Blazing Fast Raspberry Pi Display Driver Will Melt Your Face Then Teach You How

Reader [poipoi] recently wrote into our tip line to tell us about an “amazingly fast” Raspberry Pi display driver with a README file that “is an actual joy to read”. Of course, we had to see for ourselves. The fbcp-ili9341 repo, by [juj], seems to live up to the hype! The software itself appears impressive, and the README is detailed, well-structured, educational, and dare we say entertaining?

The driver’s main goal is to produce high frame rates — up to around 60 frames per second — over an SPI bus, and it runs on various Raspberry Pi devices including the 2, 3 and Zero W. Any video output that goes to the Pi’s HDMI port will be mirrored to a TFT display over the SPI bus. It works with many of the popular displays currently out there, including those that use the ILI9341, ILI9340, and HX8357D chipsets.

The techniques that let [juj] coax such frame rates out of a not-terribly-fast serial bus are explained in detail in the README’s How it Works section, but much of it boils down to the fact that it’s only sending changed pixels for each frame, instead of the full screen. This cuts out the transmission of about 50% of the pixels in each update when you’re playing a game like Quake, claims the author. There are other interesting performance tweaks as well, so be sure to check out the repo for all the details.

There’s a video comparing the performance of fbcp-ili9341 to mainline SPI drivers after the break.

We’ve covered similarly performance-focused SPI display drivers for the esp8266, esp32, and teensy, if you’re looking to use a more lightweight computing platform.

[Thanks again for the tip poipoi]

20 thoughts on “Blazing Fast Raspberry Pi Display Driver Will Melt Your Face Then Teach You How

    1. Found this in the “how it works”: “Good old interlacing is added into the mix: if the amount of pixels that needs updating is detected to be too much that the SPI bus cannot handle it, the driver adaptively resorts to doing an interlaced update, uploading even and odd scanlines at subsequent frames.”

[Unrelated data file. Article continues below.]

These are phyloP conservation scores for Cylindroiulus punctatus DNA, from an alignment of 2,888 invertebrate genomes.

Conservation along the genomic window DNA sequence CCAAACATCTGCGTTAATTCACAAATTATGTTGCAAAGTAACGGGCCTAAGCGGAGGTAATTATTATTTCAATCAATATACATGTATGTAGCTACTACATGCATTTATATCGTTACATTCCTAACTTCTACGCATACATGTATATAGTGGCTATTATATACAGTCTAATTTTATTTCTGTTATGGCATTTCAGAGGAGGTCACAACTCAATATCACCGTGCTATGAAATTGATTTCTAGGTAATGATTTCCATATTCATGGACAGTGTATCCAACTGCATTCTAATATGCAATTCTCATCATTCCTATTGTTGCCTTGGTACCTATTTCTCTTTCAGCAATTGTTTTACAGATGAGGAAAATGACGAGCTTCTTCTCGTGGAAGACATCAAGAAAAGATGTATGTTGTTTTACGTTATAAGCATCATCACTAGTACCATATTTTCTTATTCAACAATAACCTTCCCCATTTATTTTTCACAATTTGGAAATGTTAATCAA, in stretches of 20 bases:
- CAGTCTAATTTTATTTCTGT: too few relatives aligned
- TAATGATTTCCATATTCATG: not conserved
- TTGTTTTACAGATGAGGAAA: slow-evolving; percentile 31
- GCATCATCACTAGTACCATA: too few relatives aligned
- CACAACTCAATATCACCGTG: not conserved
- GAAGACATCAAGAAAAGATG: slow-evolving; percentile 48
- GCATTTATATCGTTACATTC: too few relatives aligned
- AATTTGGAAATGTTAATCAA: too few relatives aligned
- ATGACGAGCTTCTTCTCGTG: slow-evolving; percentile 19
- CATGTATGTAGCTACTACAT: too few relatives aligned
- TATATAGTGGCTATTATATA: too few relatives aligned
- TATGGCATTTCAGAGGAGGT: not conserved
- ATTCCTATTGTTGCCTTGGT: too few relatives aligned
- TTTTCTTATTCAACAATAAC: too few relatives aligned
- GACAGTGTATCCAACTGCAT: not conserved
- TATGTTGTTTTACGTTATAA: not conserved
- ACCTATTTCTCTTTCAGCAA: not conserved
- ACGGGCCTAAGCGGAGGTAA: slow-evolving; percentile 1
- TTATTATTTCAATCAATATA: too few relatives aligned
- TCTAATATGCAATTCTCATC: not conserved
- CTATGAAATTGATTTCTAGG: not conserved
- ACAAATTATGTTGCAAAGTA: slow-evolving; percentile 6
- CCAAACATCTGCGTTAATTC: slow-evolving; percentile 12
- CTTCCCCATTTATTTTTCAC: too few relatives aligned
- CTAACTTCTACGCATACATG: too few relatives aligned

1. block formats are pretty easy to do but i dont think there is any support for that in the display hardware. like being able to use dxt1 at four bits per pixel, a 4x improvement over raw 16 bit color data. for every 4×4 block of cells, select the lightest and darkest 2 pixels in the block, sticking those into a color table, generate 2 interpolated pixels. those four colors become a color table and the pixels are stored as 2-bit indices. decompression is much faster as it just needs to do the interpolation step and from that it can assign color values to the pixels on the screen so the demands on the display controller would be minimal. it just has to exist first.

  1. Nice, this has always annoyed me with the portable rpi builds. I wonder how hard it would be to add touchscreen support — hopefully it can mostly be borrowed from another driver.

    1. Not hard. You can find plenty of 4- or 5-wire resistive touchscreens of the right size on the usual Chinese dealers. Snap a USB controller to it, and it´s directly recognized and usable by Xorg.

  2. It seems possible to use the SPI bus on ILI9341 @52 fps (full-frame, no partial write) with a simple overclocked STM32f103 (the great 2$ “blue pill”). So it seems there is room for optimization, and even higher framerate can be attained while using the RPi, since it can output SPI at a max speed of 125MHz:

    1. The Pi might do such high clock rates, but the display probably won’t. In my experience they crap out any much higher than 40MHz (although that could well be my setup because I can’t afford a scope that can see anything that high), and the ILI9341 datasheet only specs them at 10MHz. YMMV

  3. yes improvements can be made to how spi displays data. in several ways. spi bursting and sustain it by doing simple work while spi data is being sent, buffering display data so only what changes is updated 2x-5x performance and also interleaving and only processing odd or even line data, on larger displays there is diffusion enough that 1 line space can hardly be visible.

    there is an other way that could make this project work even better, and that is data bandwidth compression or regulation. this is easy to implement and what it does is look for the range of changed data so that only the most changes gets updated to display, with a redundant update every 1/8 or 1/16 for all areas to refresh. you set a number +/- and bring it lower or higher to make the distribution area larger or smaller, if to much data is processed, 1-2 frames will be slower, but the rest will speed up as distribution band becomes narrower, or wider if less data is flowing.

    I do it on Arduino without arm processors and get reasonably high refresh rates. my code however is not compatible with arm format currently, because i have not differentiated the spi timings and some performance is lost if implementing the check spi ready loops. things do become different on 72mhz or faster machines, with dma, and super fast spi speeds.

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